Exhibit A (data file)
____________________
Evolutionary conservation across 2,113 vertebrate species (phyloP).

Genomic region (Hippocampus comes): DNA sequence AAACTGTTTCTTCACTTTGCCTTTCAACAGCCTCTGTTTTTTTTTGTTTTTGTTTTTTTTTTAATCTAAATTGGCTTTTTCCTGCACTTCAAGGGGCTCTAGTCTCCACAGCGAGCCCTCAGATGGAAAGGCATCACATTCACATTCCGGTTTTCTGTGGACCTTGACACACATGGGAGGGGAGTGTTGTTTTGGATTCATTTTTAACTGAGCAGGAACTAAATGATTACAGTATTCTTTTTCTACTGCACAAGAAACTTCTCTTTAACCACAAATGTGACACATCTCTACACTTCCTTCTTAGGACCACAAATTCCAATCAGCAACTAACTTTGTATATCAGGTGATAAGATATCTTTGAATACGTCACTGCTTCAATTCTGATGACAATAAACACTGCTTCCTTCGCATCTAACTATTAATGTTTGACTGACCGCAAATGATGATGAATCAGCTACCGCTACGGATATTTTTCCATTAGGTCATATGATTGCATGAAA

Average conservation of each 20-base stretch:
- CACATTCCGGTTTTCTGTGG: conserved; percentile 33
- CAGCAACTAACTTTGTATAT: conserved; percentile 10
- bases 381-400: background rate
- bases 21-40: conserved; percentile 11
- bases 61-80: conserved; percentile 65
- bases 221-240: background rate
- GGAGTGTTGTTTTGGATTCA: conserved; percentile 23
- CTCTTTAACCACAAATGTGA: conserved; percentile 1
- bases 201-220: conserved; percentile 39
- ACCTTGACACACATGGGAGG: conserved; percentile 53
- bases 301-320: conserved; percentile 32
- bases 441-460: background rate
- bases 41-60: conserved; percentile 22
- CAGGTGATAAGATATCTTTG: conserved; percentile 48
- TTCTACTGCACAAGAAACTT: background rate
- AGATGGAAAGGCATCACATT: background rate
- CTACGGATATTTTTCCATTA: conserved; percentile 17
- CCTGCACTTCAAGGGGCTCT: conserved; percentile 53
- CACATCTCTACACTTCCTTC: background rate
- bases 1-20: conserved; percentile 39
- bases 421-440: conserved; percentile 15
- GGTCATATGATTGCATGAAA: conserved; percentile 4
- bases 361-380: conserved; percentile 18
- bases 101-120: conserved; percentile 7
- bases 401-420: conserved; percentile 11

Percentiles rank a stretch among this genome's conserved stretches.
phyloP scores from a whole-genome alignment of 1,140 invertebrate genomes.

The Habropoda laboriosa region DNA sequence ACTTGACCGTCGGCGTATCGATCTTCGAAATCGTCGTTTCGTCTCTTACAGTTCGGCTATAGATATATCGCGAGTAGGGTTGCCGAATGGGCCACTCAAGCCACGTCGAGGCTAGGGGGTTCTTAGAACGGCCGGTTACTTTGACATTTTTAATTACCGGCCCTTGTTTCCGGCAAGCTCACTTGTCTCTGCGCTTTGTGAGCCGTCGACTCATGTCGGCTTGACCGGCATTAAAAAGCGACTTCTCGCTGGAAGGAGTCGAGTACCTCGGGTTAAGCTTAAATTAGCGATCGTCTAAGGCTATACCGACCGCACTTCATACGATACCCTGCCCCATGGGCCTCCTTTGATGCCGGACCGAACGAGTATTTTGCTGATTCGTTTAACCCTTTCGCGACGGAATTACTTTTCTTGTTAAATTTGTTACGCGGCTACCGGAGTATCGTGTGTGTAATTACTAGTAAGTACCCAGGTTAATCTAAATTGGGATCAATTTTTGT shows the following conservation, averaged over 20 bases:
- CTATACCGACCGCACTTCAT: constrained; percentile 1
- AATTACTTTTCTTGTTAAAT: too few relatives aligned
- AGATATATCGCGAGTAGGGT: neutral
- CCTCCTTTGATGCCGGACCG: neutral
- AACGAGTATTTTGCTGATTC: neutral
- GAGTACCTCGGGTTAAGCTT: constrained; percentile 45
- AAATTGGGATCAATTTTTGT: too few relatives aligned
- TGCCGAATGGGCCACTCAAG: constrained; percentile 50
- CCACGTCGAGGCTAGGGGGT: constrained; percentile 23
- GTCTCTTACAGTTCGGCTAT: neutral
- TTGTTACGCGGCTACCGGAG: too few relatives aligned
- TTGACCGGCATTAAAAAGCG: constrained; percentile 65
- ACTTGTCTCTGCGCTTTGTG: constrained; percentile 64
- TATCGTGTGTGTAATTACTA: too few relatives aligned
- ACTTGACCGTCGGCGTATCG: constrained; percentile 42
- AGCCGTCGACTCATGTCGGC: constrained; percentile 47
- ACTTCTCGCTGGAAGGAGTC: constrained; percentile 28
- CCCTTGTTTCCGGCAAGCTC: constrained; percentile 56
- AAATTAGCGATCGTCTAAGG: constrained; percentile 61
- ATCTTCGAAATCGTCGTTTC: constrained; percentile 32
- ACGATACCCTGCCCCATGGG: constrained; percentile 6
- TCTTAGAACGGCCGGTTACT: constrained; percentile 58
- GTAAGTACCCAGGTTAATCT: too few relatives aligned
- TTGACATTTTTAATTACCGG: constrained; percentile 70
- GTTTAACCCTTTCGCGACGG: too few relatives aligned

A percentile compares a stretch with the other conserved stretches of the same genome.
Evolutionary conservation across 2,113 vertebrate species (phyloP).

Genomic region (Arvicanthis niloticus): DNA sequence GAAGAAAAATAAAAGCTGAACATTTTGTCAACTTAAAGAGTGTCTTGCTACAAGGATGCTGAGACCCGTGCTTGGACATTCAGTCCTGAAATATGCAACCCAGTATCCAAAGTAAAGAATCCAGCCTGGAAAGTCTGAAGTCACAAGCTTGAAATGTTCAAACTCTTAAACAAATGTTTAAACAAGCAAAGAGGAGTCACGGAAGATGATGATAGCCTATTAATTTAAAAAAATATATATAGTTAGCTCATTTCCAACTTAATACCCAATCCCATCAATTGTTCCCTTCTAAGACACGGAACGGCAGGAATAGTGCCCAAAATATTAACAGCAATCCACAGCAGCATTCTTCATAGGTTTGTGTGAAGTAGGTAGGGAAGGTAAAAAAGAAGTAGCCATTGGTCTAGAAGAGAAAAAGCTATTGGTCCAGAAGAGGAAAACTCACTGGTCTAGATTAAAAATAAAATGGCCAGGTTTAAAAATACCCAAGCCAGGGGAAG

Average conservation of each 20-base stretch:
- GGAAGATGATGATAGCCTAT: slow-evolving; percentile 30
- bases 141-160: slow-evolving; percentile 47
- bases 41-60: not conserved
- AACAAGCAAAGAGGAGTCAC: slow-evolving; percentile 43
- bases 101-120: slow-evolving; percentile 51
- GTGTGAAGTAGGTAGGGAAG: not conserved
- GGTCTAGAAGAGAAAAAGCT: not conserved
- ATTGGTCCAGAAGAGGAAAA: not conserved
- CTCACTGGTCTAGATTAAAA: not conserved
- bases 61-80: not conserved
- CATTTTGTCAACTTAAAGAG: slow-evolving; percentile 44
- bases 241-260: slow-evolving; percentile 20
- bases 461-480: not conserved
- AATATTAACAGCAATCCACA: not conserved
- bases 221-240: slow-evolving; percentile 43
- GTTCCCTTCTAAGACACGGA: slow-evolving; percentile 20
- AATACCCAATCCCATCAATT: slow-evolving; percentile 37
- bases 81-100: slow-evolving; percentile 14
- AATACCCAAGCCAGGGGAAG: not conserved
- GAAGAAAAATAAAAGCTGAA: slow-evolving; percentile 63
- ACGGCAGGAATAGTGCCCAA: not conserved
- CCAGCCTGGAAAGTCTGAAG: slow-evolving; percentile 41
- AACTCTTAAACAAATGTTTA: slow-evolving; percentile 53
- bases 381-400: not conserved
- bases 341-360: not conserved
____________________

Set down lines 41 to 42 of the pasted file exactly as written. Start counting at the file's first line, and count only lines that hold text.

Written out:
- GTCTCTTACAGTTCGGCTAT: neutral
- TTGTTACGCGGCTACCGGAG: too few relatives aligned